Frisia Locust

Robinia pseudoacacia 'Frisia'

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Frisia Locust (Robinia pseudoacacia 'Frisia') at Canadale Nurseries

Frisia Locust

(Photo courtesy of NetPS Plant Finder)

Frisia Locust (Robinia pseudoacacia 'Frisia') at Canadale Nurseries

Frisia Locust foliage

(Photo courtesy of NetPS Plant Finder)

Height:  45 feet

Spread:  30 feet

Sunlight:  full sun  partial shade 

Hardiness Zone:  4a

Other Names:  Common Locust


A colorful and open shade tree with very fragrant and showy chains of white flowers in spring, bright yellow foliage has reddish spines; very adaptable, does well in poor soils; tends to sucker and form colonies of trees, good for large-scale naturalizing

Ornamental Features

Frisia Locust has attractive chartreuse foliage which emerges yellow in spring. The oval pinnately compound leaves are highly ornamental but do not develop any appreciable fall color. It has chains of fragrant creamy white pea-like flowers with yellow eyes hanging below the branches in late spring. The fruit is not ornamentally significant.

Landscape Attributes

Frisia Locust is a deciduous tree with an upright spreading habit of growth. Its relatively fine texture sets it apart from other landscape plants with less refined foliage.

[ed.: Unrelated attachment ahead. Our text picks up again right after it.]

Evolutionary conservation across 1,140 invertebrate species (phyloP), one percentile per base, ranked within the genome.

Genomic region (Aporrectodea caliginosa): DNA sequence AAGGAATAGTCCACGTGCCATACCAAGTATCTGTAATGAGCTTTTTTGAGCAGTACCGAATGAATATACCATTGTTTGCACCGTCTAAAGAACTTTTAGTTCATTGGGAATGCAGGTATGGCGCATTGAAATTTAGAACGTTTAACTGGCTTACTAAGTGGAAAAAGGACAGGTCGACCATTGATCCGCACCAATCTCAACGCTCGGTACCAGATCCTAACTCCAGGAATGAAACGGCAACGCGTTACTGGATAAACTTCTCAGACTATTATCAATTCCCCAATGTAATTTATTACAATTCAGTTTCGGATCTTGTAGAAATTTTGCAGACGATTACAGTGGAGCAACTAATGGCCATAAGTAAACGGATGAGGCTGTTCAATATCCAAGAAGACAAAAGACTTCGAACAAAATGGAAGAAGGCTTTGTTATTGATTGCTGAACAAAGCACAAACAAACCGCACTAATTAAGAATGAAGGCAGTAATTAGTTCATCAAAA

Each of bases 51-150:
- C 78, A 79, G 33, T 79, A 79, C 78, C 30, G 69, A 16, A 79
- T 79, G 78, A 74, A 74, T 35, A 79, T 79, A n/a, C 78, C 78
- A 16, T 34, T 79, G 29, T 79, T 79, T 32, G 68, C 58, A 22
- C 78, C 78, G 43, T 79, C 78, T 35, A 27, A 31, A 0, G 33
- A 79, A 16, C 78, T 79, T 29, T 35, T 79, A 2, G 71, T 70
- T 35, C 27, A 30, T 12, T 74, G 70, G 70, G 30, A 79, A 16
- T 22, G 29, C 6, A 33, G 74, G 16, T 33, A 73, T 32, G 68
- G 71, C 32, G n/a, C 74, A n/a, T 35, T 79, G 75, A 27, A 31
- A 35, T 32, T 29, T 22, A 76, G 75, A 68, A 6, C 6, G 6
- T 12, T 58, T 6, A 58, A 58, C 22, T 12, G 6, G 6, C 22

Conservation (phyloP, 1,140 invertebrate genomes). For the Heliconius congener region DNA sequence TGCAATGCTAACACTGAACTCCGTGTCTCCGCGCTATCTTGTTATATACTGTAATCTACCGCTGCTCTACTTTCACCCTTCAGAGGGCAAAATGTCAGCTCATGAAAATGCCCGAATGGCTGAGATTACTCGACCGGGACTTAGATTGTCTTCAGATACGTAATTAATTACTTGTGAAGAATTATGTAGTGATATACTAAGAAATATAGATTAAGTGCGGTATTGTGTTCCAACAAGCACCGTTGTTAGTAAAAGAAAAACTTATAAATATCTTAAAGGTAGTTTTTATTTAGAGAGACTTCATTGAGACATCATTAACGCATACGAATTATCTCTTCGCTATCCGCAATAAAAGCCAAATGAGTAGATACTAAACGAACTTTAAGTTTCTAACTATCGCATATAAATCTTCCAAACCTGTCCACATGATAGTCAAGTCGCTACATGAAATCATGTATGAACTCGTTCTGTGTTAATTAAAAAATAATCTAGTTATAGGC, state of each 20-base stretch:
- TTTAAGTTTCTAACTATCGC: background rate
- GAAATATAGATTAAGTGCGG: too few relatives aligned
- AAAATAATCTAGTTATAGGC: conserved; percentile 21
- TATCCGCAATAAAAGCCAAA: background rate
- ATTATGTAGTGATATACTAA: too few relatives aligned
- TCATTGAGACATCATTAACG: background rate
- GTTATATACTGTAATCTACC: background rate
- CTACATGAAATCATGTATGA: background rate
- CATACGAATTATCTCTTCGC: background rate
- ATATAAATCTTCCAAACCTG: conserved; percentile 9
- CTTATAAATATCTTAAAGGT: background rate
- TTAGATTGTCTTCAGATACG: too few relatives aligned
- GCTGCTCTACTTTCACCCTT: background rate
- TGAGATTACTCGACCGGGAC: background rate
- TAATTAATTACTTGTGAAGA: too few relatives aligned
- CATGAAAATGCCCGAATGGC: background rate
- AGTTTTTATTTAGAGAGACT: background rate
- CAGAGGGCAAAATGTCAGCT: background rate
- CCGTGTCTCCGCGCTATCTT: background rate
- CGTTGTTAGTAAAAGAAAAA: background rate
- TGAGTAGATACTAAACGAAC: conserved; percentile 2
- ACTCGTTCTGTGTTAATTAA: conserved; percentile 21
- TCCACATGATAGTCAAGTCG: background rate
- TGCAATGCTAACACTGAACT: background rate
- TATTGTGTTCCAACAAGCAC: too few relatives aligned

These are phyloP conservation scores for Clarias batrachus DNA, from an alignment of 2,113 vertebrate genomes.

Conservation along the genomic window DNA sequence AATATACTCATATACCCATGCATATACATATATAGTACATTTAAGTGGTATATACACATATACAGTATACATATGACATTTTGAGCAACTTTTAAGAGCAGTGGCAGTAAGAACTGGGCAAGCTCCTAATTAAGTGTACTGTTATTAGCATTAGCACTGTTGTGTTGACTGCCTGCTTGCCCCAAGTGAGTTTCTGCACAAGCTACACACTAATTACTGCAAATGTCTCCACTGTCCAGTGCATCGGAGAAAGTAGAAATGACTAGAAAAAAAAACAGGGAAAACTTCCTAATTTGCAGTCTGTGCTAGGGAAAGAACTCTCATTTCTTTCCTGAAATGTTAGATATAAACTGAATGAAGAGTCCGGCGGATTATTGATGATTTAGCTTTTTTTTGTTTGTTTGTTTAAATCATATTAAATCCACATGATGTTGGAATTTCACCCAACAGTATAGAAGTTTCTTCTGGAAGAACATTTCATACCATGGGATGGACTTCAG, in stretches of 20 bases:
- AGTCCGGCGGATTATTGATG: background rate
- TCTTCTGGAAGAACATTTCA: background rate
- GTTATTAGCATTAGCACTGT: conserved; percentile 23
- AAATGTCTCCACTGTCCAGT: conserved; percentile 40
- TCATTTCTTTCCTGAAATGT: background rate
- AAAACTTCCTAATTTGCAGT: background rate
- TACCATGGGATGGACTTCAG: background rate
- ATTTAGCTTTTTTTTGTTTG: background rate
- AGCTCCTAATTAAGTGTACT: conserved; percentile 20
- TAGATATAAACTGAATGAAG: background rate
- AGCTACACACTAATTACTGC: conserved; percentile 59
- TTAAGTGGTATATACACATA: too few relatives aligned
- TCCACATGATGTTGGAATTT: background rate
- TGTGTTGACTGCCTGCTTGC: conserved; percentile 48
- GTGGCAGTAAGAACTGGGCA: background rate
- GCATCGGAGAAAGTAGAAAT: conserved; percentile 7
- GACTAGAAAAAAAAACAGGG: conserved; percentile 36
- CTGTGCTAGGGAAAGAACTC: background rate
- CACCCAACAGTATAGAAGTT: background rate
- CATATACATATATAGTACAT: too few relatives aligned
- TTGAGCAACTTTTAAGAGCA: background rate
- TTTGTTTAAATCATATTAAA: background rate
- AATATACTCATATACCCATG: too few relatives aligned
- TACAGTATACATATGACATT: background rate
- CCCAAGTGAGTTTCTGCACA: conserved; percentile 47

This is a high maintenance tree that will require regular care and upkeep, and is best pruned in late winter once the threat of extreme cold has passed. Deer don't particularly care for this plant and will usually leave it alone in favor of tastier treats. Gardeners should be aware of the following characteristic(s) that may warrant special consideration;

  • Suckering
  • Insects
  • Spiny

Frisia Locust is recommended for the following landscape applications;

  • Accent
  • Shade

Planting & Growing

Frisia Locust will grow to be about 45 feet tall at maturity, with a spread of 30 feet. It has a low canopy with a typical clearance of 5 feet from the ground, and should not be planted underneath power lines. It grows at a fast rate, and under ideal conditions can be expected to live for 60 years or more.

This tree does best in full sun to partial shade. It is very adaptable to both dry and moist growing conditions, but will not tolerate any standing water. It is considered to be drought-tolerant, and thus makes an ideal choice for xeriscaping or the moisture-conserving landscape. It is not particular as to soil type or pH, and is able to handle environmental salt. It is highly tolerant of urban pollution and will even thrive in inner city environments. This is a selection of a native North American species.

Hardiness Zone Plant Height Minimum Sunlight
Accent  Shade 
Flowers  Foliage Color 
Ornamental Features